Suprun: A lot of people are beginning to see this as that ‘war in reality.’ And you mention in your book about the Russian biker gangs for example. Do you think that this conscripting culture, specifically using culture to control territory and expand their reach, would you agree that the use of the agency of culture to further their geo-political aspirations? In other words, are we looking at a cultural war, and if so, how do you even begin to address that when this culture seems to be divergent from reality? You get Lavrov (Russian Foreign Minister) saying that Russia is going to adhere to the principals of the equality of the people, mutual respect, sovereignty, etc. What do we do?
Kuzio: The first thing the West has to do right now – and I think it’s understood now, including Angela Merkel a couple of years ago already – is that Russian leaders are serial liars. They do not tell the truth. That should not surprise us so much. There was always a big divergence in the Soviet Union between what was in the Constitution and what was said, and what reality was. That had continued in some ways in Ukraine in the post-Soviet period. The most democratic constitution in the world was Stalin’s constitution of 1930’s, (yet during this time Stalin) undertook mass crimes against humanity. This divergence between reality, and what is said, and written, is not new in that mind-set. They are used to working in this kind of “maskerovka,” deceptive lying. The problem Putin has is that, of course, he can have influences among sections of European and North American societies, which are anti-establishment, angry about immigration, this kind of nationalist populist sentiment. But among the ruling elites and the policy makers he’s lost the war. I don’t think he can win the war. And that is true also with Ukraine because they are not very flexible on the issues. On the one hand, Russia has weaponized everything. They are literally weaponizing organized crime, cyber warfare. You name it what they will weaponize in their favour. There are even Western reports that Russia is weaponazing cigarette smugglers coming to the Baltic States. Yes, you can smuggle this from Russia into Latvia or Estonia but in return for this you are an official spy for us.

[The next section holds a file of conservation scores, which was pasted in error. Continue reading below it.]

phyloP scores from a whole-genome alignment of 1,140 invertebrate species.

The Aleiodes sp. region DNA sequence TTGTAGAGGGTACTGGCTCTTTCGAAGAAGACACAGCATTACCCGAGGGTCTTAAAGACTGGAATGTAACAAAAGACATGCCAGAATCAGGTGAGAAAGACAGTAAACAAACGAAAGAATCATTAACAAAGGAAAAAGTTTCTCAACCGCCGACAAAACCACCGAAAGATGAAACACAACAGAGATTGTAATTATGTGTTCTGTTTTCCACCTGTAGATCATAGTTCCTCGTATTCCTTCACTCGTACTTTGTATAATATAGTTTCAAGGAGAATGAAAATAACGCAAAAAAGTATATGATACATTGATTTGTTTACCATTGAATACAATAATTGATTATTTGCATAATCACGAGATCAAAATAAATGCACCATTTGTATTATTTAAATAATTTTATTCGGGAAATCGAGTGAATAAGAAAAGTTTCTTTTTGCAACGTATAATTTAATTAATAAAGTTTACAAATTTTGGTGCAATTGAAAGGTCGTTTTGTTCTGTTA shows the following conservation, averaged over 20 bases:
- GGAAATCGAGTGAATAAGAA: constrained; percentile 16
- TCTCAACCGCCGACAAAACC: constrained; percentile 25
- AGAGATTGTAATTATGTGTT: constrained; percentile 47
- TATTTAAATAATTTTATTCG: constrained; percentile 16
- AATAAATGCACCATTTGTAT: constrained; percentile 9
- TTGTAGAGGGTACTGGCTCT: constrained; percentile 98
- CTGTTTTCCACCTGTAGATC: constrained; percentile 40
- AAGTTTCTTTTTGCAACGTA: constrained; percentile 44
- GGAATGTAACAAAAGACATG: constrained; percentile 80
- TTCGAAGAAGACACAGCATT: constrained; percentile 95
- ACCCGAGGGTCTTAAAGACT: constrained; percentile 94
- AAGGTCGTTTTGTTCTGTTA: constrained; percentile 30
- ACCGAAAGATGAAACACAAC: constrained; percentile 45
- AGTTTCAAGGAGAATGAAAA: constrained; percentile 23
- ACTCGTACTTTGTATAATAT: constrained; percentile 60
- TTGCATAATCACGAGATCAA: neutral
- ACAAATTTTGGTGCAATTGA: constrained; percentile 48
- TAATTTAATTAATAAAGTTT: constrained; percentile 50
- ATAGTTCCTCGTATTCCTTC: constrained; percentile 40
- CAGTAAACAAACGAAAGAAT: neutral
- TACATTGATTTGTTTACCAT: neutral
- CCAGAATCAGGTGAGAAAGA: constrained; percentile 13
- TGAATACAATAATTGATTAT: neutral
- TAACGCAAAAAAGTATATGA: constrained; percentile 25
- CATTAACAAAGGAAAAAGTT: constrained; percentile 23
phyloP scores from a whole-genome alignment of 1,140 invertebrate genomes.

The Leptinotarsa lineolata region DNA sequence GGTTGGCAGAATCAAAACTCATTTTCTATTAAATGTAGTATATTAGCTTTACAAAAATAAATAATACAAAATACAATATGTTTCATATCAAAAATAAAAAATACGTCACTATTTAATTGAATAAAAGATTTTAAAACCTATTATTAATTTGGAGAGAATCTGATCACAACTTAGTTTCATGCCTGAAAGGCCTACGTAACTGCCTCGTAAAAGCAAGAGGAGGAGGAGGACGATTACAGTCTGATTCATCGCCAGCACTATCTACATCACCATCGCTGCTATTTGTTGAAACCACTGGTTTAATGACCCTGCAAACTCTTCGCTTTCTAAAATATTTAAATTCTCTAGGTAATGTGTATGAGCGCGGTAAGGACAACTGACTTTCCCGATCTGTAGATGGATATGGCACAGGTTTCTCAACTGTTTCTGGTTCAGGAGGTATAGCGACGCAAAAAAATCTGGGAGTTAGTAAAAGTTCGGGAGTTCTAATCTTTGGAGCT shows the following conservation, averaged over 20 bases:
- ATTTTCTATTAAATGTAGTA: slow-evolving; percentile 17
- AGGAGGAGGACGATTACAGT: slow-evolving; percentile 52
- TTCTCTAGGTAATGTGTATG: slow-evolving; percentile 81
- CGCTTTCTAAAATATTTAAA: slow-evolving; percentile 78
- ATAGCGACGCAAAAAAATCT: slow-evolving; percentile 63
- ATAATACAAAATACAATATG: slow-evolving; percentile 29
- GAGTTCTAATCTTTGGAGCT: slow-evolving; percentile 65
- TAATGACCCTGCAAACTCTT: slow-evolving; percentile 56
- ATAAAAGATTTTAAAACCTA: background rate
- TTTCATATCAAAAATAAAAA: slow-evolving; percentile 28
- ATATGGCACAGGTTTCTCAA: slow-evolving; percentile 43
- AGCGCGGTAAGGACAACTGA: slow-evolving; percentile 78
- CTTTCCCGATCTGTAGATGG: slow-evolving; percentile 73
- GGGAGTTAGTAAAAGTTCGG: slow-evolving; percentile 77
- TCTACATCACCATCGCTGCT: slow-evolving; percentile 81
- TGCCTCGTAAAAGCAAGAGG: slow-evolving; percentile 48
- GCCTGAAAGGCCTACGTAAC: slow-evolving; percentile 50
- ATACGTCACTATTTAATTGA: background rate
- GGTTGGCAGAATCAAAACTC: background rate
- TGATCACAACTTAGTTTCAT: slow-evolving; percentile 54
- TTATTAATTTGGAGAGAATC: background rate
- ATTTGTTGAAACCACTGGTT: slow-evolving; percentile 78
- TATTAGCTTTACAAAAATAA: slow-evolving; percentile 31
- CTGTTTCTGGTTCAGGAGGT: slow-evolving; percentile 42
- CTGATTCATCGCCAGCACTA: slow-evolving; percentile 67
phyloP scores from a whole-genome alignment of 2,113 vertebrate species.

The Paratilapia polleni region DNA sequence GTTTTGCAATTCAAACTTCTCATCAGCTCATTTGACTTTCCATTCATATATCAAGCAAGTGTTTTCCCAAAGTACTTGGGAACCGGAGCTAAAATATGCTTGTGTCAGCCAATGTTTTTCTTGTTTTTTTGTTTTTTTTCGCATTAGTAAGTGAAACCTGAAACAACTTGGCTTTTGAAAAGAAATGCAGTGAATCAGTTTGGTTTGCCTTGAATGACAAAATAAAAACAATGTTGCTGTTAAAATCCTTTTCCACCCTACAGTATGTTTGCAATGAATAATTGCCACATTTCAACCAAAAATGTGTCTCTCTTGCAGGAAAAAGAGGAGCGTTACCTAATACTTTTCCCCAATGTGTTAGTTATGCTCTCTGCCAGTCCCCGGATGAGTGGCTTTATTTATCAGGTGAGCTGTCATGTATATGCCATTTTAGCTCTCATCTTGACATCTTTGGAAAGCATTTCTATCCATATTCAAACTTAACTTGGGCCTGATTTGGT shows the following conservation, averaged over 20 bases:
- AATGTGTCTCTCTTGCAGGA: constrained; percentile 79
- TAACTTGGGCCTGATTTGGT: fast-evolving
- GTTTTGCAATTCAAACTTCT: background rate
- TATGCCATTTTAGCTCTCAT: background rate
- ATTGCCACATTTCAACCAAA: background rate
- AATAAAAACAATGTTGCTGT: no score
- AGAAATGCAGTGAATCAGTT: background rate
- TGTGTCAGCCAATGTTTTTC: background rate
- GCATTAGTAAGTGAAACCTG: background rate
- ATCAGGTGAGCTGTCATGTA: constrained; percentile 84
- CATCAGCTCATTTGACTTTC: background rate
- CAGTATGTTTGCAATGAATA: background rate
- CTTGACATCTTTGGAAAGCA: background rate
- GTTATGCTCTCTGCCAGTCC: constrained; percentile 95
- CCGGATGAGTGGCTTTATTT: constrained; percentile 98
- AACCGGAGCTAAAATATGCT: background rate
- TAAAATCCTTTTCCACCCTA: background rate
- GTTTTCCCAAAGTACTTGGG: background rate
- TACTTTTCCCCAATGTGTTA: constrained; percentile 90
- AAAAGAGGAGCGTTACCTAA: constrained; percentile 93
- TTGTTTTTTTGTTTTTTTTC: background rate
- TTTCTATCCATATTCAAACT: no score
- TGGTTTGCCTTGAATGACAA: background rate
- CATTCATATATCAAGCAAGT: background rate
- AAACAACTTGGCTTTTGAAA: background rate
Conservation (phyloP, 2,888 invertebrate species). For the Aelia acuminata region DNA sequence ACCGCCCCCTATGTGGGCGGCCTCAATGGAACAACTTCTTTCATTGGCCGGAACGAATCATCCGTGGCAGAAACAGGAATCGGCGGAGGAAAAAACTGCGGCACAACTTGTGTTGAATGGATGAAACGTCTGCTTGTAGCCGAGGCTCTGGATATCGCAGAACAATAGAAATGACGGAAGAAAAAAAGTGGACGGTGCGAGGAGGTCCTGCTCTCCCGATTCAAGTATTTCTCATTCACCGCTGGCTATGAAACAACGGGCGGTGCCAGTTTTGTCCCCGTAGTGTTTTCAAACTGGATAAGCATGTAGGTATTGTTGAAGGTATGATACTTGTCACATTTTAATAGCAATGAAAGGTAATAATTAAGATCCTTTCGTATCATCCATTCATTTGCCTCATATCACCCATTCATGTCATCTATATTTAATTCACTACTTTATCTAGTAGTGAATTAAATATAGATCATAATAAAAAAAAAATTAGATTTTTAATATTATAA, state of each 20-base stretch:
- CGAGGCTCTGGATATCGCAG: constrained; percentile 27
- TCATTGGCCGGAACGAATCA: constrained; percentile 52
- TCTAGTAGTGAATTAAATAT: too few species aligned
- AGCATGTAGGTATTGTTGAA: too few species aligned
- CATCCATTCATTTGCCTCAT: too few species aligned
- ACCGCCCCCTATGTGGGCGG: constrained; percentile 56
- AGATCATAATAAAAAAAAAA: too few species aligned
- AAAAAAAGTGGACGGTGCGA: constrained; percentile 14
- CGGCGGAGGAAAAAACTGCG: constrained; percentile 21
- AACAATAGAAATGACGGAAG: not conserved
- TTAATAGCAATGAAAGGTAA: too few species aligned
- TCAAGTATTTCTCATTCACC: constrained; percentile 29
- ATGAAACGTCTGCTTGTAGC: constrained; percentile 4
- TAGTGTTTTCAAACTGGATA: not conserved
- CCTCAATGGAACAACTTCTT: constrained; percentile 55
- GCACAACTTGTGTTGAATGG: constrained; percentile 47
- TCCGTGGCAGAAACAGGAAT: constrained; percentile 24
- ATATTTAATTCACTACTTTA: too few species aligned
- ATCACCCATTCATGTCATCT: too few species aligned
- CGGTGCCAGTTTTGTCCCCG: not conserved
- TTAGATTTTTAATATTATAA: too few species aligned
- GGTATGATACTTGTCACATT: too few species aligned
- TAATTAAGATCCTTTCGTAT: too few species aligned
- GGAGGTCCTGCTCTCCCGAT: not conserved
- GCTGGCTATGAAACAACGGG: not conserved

But in culture, I think, they cannot win. Russian leaders and nationalists approach countries like Ukraine and the West with so many stereotypes that they do not understand. For example, they did not understand American elections and how they are going to work. They really believed that Hillary Clinton was behind the protests in Moscow. They really believed that, and did not understood how these things operate. In the case of Ukraine, I’ve joked on the seminars for policy makers in Washington DC that the people in the room, US government officials form the State Department, that people in the room are more knowledgeable about Ukraine than people in Moscow. And that is not surprising. Russian leaders, and Russian intelligence, and Russian political technologists got Ukraine wrong on two major occasions. In 2004 they got Ukraine wrong when they were absolutely convinced that (Victor) Yanukovych would win (the Presidential election). They saw 12% economic growth in 2004, and thought that only the west Ukrainians were going to vote for someone they called an American-Ukrainian nationalist (Victor Yushchenko). They were wrong there. And they were wrong in 2014, when they believed that Russian speakers in Eastern and Southern Ukraine would greet Russian soldiers with bread and salt. They were wrong there. They don’t understand the West and they don’t understand Ukraine. But they think they do. And that is their major downfall. I think policy makers need to be less starry-eyed and more understanding of what this regime consists of. Russian regime is militocracy described as regime run by “siloviki,” the security forces. It’s the regime that is approaching fascism, and it’s a mafia state. And that is what Russia is today.